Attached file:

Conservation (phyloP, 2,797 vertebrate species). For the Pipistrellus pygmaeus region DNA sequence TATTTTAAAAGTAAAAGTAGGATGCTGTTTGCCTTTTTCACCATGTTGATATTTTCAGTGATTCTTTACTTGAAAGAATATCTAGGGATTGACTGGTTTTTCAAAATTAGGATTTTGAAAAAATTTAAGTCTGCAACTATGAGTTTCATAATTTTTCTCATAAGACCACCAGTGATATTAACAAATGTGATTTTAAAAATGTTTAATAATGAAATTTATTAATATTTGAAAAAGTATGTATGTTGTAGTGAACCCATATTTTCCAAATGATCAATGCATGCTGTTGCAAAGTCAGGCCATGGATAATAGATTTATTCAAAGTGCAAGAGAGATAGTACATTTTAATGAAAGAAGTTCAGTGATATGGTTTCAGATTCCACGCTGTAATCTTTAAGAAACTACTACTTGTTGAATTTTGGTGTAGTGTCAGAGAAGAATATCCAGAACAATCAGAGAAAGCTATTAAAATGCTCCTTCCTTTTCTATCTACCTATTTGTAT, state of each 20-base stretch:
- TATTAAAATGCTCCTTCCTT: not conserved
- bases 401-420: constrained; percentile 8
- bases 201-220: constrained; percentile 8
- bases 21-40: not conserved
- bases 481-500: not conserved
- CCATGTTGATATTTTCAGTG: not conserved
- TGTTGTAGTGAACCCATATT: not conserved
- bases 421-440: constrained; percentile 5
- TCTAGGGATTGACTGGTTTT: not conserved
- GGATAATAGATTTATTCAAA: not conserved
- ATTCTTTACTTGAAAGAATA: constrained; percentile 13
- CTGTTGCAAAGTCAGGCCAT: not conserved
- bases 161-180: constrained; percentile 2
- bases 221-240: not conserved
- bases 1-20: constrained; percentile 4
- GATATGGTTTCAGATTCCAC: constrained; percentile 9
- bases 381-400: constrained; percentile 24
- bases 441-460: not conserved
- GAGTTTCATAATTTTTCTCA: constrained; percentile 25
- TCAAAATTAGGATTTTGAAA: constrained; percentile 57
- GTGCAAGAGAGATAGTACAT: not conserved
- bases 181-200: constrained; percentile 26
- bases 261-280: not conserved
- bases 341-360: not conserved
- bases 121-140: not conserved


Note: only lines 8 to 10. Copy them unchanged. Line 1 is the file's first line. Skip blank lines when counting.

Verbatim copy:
- TGTTGTAGTGAACCCATATT: not conserved
- bases 421-440: constrained; percentile 5
- TCTAGGGATTGACTGGTTTT: not conserved